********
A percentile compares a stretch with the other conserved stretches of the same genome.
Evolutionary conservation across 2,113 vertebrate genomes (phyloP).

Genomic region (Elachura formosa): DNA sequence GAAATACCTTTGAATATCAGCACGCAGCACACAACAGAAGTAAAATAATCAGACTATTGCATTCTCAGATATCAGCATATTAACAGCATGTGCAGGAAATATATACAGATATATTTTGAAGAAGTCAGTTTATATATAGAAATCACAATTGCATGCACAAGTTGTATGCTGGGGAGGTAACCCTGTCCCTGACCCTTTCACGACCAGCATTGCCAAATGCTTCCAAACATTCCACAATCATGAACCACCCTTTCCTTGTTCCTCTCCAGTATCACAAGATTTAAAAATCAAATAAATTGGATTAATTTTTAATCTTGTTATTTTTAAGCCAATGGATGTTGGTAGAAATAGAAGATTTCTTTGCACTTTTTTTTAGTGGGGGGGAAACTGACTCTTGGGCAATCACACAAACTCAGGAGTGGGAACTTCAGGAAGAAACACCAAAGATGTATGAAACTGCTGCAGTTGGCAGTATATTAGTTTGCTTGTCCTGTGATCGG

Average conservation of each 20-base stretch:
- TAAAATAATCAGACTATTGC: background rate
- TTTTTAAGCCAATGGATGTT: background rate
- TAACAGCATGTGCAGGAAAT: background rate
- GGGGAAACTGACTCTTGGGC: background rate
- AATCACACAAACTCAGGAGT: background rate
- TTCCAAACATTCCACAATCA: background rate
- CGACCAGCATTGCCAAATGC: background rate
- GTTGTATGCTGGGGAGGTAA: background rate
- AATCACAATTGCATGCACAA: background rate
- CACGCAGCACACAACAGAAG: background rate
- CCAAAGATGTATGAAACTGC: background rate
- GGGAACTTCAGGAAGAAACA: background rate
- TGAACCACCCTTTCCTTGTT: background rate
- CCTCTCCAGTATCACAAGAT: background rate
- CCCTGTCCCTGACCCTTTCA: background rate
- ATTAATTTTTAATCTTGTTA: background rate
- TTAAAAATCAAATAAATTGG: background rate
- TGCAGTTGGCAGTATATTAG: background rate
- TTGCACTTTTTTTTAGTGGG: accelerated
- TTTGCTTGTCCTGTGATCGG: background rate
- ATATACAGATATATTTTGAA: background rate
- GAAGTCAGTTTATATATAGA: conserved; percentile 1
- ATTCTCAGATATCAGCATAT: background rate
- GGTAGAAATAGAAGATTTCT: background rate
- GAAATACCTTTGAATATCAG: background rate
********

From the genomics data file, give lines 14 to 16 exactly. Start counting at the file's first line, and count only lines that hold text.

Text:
- CACGCAGCACACAACAGAAG: background rate
- CCAAAGATGTATGAAACTGC: background rate
- GGGAACTTCAGGAAGAAACA: background rate